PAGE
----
In this clip, Giada prepares Spinach Bacon Grilled Cheese for her family. The clip opens with a scene of her and her family, yet she is the only one we see in kitchen preparing food. Giada is dressed up and appears to be wearing a significant amount of make-up. In this episode (and all others that I’ve seen) we never see Giada eat the food she makes. Social Learning Theory says that we learn how to behave by modeling others behavior. Social theorist Albert Bandara uses this theory to explain potential effects of mass media on people’s behavior, asserting that “children and adults acquire attitudes, emotional responses and new styles of conduct through filmed and televised modeling”.

Under this discourse, the video of Giada at Home models behaviors that could contribute to how the public identifies with: the role of gender in the space of the kitchen, standards for physical and bodily appearance in realation to food, overall family structure and division of labor between members of the family. The gendered identity brought out by Giada at Home is illustrated by a quote from the Essence of Cooking Shows: How the Food Network Constructs Consumer Fantasies by Cheri Ketchum.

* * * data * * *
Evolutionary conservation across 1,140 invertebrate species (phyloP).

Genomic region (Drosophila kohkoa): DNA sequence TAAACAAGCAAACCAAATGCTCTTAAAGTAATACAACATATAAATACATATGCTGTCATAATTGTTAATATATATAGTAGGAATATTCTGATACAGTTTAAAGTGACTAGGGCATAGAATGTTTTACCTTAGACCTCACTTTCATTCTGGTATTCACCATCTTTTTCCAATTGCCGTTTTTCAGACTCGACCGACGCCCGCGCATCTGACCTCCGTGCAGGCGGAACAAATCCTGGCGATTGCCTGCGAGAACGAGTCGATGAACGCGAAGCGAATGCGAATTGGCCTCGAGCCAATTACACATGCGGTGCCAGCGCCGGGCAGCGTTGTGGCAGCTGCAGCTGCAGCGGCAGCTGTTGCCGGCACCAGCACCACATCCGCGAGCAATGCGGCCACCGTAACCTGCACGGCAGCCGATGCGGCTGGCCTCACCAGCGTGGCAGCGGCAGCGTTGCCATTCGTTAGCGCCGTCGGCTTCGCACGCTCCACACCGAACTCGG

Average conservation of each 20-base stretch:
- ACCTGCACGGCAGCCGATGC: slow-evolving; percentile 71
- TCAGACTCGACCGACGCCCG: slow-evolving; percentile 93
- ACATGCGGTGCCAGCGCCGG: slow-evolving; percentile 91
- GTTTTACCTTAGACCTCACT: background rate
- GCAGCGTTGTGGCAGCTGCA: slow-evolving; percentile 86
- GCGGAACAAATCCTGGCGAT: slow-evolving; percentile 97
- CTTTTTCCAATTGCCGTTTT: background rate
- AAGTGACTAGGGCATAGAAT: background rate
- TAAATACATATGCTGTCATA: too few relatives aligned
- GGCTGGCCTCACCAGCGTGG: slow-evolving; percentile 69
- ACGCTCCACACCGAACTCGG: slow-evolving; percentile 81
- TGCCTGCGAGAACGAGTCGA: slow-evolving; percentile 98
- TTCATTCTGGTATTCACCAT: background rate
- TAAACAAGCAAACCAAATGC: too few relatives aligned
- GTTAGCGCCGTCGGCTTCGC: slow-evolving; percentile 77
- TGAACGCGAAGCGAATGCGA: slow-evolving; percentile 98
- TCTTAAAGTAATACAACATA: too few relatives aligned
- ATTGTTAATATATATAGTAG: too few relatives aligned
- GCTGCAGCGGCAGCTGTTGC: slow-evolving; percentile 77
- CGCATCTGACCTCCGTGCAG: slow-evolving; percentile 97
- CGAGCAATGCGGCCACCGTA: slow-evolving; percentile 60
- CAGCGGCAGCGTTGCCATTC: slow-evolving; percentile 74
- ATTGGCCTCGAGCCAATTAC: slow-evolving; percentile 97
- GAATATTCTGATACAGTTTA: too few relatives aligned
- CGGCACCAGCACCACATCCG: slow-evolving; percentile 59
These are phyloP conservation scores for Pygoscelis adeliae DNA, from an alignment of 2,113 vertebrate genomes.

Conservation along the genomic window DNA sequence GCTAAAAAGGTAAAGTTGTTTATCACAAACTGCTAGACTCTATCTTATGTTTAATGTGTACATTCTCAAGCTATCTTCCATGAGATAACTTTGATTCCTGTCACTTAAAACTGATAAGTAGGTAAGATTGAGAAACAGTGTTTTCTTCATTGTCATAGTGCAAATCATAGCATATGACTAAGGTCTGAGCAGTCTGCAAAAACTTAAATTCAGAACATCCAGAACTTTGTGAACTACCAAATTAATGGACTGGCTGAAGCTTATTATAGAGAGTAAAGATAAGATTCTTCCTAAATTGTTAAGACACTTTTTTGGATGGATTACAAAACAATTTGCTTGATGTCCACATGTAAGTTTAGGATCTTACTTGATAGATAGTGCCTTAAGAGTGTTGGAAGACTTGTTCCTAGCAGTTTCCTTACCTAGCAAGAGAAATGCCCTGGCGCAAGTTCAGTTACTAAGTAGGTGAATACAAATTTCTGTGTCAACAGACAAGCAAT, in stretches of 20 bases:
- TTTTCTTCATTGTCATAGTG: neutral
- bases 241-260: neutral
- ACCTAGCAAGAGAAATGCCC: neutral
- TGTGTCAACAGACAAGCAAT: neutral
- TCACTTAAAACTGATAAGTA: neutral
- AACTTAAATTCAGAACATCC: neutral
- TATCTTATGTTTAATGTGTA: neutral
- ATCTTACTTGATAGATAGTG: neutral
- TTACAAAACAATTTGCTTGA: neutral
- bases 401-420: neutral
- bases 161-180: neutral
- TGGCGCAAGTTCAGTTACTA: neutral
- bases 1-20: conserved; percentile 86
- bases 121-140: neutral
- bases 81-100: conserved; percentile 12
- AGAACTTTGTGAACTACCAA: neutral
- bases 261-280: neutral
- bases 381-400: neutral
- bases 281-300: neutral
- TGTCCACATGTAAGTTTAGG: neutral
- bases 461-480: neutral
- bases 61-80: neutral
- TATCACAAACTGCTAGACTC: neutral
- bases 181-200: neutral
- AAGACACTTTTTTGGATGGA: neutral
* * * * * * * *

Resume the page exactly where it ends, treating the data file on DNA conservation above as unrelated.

Within a tradition of women being socialized into being intimate care providers, this affirms a larger gender-stereotyped fantasy of social relations. These lone women also advised their audiences how to make meals that were sure to please others, a common selfless act that women are encouraged to engage in. For example, Sara Moulton of Sara’s Secrets asked, “Can you imagine how happy your child will be with these desserts?